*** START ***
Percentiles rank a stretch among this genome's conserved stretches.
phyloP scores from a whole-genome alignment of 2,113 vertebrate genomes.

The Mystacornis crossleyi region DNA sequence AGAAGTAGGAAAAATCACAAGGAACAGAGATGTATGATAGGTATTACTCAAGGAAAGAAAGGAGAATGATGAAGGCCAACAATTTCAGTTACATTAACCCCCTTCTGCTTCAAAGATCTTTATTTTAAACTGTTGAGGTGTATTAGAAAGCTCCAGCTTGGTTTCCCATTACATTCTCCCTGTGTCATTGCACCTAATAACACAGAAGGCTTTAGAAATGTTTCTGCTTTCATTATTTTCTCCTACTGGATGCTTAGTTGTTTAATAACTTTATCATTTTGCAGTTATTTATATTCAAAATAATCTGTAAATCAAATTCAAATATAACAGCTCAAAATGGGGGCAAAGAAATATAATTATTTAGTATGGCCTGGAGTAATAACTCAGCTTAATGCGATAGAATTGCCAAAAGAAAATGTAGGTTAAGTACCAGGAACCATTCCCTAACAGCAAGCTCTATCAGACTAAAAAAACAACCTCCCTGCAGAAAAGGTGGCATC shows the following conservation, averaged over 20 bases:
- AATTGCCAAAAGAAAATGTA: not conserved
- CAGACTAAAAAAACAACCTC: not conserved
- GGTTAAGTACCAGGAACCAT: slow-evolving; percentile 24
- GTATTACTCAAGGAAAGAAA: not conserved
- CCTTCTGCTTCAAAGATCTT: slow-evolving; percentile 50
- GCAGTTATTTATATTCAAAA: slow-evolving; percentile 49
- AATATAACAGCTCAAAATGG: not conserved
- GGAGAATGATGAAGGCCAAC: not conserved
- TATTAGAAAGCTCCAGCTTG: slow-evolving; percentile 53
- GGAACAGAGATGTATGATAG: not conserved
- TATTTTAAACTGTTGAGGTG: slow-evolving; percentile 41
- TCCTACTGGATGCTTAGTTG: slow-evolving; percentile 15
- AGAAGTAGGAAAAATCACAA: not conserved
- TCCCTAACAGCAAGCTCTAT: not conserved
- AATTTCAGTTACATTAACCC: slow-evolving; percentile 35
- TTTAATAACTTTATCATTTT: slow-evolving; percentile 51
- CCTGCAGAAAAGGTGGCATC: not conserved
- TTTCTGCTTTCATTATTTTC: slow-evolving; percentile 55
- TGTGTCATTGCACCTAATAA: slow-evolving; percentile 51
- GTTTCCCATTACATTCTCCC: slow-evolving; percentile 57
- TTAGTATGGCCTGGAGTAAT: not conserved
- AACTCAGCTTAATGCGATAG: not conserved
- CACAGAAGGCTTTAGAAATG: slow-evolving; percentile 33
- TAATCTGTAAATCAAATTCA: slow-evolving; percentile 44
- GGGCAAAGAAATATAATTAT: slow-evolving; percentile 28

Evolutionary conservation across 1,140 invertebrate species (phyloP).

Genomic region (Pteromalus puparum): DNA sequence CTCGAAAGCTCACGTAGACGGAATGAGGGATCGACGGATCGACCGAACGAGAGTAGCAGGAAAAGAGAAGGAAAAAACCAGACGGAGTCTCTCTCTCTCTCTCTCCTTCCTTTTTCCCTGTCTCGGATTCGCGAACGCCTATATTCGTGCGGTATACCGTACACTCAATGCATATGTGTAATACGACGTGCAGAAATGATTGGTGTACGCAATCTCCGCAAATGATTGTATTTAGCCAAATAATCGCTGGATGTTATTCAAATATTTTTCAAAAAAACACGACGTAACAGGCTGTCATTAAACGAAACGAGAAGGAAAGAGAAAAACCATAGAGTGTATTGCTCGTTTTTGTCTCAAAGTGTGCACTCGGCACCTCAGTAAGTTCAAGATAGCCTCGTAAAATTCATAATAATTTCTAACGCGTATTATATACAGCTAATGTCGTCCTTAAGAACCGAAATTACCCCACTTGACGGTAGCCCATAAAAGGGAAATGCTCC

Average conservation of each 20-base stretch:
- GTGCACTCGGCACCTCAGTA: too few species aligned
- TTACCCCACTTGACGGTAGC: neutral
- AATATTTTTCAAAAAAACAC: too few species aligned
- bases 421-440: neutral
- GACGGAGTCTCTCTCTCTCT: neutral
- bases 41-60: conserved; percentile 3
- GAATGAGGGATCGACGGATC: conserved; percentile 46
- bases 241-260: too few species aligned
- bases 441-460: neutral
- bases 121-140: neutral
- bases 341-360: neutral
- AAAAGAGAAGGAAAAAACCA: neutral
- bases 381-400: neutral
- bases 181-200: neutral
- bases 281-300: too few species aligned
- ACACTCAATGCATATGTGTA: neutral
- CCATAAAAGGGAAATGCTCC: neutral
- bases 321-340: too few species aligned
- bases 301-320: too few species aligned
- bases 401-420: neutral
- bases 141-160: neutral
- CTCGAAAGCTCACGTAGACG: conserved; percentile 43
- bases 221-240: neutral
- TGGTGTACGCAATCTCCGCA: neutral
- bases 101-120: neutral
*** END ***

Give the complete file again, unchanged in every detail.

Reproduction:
Percentiles rank a stretch among this genome's conserved stretches.
phyloP scores from a whole-genome alignment of 2,113 vertebrate genomes.

The Mystacornis crossleyi region DNA sequence AGAAGTAGGAAAAATCACAAGGAACAGAGATGTATGATAGGTATTACTCAAGGAAAGAAAGGAGAATGATGAAGGCCAACAATTTCAGTTACATTAACCCCCTTCTGCTTCAAAGATCTTTATTTTAAACTGTTGAGGTGTATTAGAAAGCTCCAGCTTGGTTTCCCATTACATTCTCCCTGTGTCATTGCACCTAATAACACAGAAGGCTTTAGAAATGTTTCTGCTTTCATTATTTTCTCCTACTGGATGCTTAGTTGTTTAATAACTTTATCATTTTGCAGTTATTTATATTCAAAATAATCTGTAAATCAAATTCAAATATAACAGCTCAAAATGGGGGCAAAGAAATATAATTATTTAGTATGGCCTGGAGTAATAACTCAGCTTAATGCGATAGAATTGCCAAAAGAAAATGTAGGTTAAGTACCAGGAACCATTCCCTAACAGCAAGCTCTATCAGACTAAAAAAACAACCTCCCTGCAGAAAAGGTGGCATC shows the following conservation, averaged over 20 bases:
- AATTGCCAAAAGAAAATGTA: not conserved
- CAGACTAAAAAAACAACCTC: not conserved
- GGTTAAGTACCAGGAACCAT: slow-evolving; percentile 24
- GTATTACTCAAGGAAAGAAA: not conserved
- CCTTCTGCTTCAAAGATCTT: slow-evolving; percentile 50
- GCAGTTATTTATATTCAAAA: slow-evolving; percentile 49
- AATATAACAGCTCAAAATGG: not conserved
- GGAGAATGATGAAGGCCAAC: not conserved
- TATTAGAAAGCTCCAGCTTG: slow-evolving; percentile 53
- GGAACAGAGATGTATGATAG: not conserved
- TATTTTAAACTGTTGAGGTG: slow-evolving; percentile 41
- TCCTACTGGATGCTTAGTTG: slow-evolving; percentile 15
- AGAAGTAGGAAAAATCACAA: not conserved
- TCCCTAACAGCAAGCTCTAT: not conserved
- AATTTCAGTTACATTAACCC: slow-evolving; percentile 35
- TTTAATAACTTTATCATTTT: slow-evolving; percentile 51
- CCTGCAGAAAAGGTGGCATC: not conserved
- TTTCTGCTTTCATTATTTTC: slow-evolving; percentile 55
- TGTGTCATTGCACCTAATAA: slow-evolving; percentile 51
- GTTTCCCATTACATTCTCCC: slow-evolving; percentile 57
- TTAGTATGGCCTGGAGTAAT: not conserved
- AACTCAGCTTAATGCGATAG: not conserved
- CACAGAAGGCTTTAGAAATG: slow-evolving; percentile 33
- TAATCTGTAAATCAAATTCA: slow-evolving; percentile 44
- GGGCAAAGAAATATAATTAT: slow-evolving; percentile 28

Evolutionary conservation across 1,140 invertebrate species (phyloP).

Genomic region (Pteromalus puparum): DNA sequence CTCGAAAGCTCACGTAGACGGAATGAGGGATCGACGGATCGACCGAACGAGAGTAGCAGGAAAAGAGAAGGAAAAAACCAGACGGAGTCTCTCTCTCTCTCTCTCCTTCCTTTTTCCCTGTCTCGGATTCGCGAACGCCTATATTCGTGCGGTATACCGTACACTCAATGCATATGTGTAATACGACGTGCAGAAATGATTGGTGTACGCAATCTCCGCAAATGATTGTATTTAGCCAAATAATCGCTGGATGTTATTCAAATATTTTTCAAAAAAACACGACGTAACAGGCTGTCATTAAACGAAACGAGAAGGAAAGAGAAAAACCATAGAGTGTATTGCTCGTTTTTGTCTCAAAGTGTGCACTCGGCACCTCAGTAAGTTCAAGATAGCCTCGTAAAATTCATAATAATTTCTAACGCGTATTATATACAGCTAATGTCGTCCTTAAGAACCGAAATTACCCCACTTGACGGTAGCCCATAAAAGGGAAATGCTCC

Average conservation of each 20-base stretch:
- GTGCACTCGGCACCTCAGTA: too few species aligned
- TTACCCCACTTGACGGTAGC: neutral
- AATATTTTTCAAAAAAACAC: too few species aligned
- bases 421-440: neutral
- GACGGAGTCTCTCTCTCTCT: neutral
- bases 41-60: conserved; percentile 3
- GAATGAGGGATCGACGGATC: conserved; percentile 46
- bases 241-260: too few species aligned
- bases 441-460: neutral
- bases 121-140: neutral
- bases 341-360: neutral
- AAAAGAGAAGGAAAAAACCA: neutral
- bases 381-400: neutral
- bases 181-200: neutral
- bases 281-300: too few species aligned
- ACACTCAATGCATATGTGTA: neutral
- CCATAAAAGGGAAATGCTCC: neutral
- bases 321-340: too few species aligned
- bases 301-320: too few species aligned
- bases 401-420: neutral
- bases 141-160: neutral
- CTCGAAAGCTCACGTAGACG: conserved; percentile 43
- bases 221-240: neutral
- TGGTGTACGCAATCTCCGCA: neutral
- bases 101-120: neutral